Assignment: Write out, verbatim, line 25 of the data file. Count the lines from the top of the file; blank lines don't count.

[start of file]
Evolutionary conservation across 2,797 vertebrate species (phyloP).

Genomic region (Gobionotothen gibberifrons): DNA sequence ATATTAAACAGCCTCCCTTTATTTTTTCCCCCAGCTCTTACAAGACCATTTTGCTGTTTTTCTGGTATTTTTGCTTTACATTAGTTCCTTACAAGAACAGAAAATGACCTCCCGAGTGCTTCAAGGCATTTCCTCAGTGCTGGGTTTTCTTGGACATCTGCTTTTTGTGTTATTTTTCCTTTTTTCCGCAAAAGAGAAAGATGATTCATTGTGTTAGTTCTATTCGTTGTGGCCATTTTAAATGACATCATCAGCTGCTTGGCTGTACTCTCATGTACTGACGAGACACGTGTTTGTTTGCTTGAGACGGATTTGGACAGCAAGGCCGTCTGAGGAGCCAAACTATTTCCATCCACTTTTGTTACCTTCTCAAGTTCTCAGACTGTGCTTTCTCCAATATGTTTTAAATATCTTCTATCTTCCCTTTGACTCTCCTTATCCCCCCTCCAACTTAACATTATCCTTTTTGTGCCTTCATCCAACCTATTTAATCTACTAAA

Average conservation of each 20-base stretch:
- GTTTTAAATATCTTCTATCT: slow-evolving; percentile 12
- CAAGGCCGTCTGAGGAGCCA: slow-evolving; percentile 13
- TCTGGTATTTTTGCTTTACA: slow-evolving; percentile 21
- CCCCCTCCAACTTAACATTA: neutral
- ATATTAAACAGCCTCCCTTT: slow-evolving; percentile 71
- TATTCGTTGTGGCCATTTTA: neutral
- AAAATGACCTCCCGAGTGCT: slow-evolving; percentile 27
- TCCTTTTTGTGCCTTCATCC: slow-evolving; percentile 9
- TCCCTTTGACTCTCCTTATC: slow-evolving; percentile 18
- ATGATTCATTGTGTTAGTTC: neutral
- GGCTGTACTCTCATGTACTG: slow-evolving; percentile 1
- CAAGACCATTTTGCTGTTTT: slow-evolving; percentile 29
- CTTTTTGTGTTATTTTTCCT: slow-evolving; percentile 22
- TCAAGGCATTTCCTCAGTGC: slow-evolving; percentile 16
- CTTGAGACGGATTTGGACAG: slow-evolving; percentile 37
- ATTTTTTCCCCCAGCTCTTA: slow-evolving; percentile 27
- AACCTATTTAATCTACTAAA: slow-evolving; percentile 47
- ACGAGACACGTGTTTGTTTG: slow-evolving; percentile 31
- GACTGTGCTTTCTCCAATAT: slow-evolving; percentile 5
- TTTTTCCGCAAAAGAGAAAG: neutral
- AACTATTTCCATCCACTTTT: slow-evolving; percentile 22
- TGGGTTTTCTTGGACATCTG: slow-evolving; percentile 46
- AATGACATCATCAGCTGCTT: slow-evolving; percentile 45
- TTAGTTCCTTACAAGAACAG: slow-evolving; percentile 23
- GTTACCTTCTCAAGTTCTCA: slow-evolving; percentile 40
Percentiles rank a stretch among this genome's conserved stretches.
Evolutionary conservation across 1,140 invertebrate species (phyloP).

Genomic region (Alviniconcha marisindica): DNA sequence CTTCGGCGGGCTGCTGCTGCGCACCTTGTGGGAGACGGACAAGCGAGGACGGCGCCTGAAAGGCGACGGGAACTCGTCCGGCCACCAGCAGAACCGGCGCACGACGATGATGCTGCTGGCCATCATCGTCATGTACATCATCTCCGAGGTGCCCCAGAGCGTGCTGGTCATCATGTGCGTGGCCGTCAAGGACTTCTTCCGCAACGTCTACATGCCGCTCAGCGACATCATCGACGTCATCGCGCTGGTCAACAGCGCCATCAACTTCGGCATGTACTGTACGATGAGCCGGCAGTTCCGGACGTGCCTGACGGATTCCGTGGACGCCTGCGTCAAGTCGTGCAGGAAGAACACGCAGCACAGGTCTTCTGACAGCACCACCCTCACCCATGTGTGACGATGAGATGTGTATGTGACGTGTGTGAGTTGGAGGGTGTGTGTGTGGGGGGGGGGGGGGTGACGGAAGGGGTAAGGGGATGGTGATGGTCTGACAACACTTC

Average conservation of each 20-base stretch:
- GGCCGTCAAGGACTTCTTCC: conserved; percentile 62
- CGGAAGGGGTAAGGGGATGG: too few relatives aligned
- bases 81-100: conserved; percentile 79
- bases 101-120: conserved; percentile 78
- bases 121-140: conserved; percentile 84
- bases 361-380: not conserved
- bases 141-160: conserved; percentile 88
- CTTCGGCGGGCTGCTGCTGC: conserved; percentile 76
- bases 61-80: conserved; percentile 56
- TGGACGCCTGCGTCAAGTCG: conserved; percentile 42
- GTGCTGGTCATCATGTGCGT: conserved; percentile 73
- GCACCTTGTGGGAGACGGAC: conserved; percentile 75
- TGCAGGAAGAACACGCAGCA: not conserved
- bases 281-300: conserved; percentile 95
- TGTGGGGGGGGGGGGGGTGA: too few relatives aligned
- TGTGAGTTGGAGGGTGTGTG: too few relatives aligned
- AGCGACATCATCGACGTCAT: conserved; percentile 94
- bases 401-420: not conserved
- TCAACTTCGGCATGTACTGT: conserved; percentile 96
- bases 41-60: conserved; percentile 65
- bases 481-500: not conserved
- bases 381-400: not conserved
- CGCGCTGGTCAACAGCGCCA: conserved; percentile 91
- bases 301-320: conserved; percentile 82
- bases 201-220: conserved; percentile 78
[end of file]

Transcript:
- TGGGTTTTCTTGGACATCTG: slow-evolving; percentile 46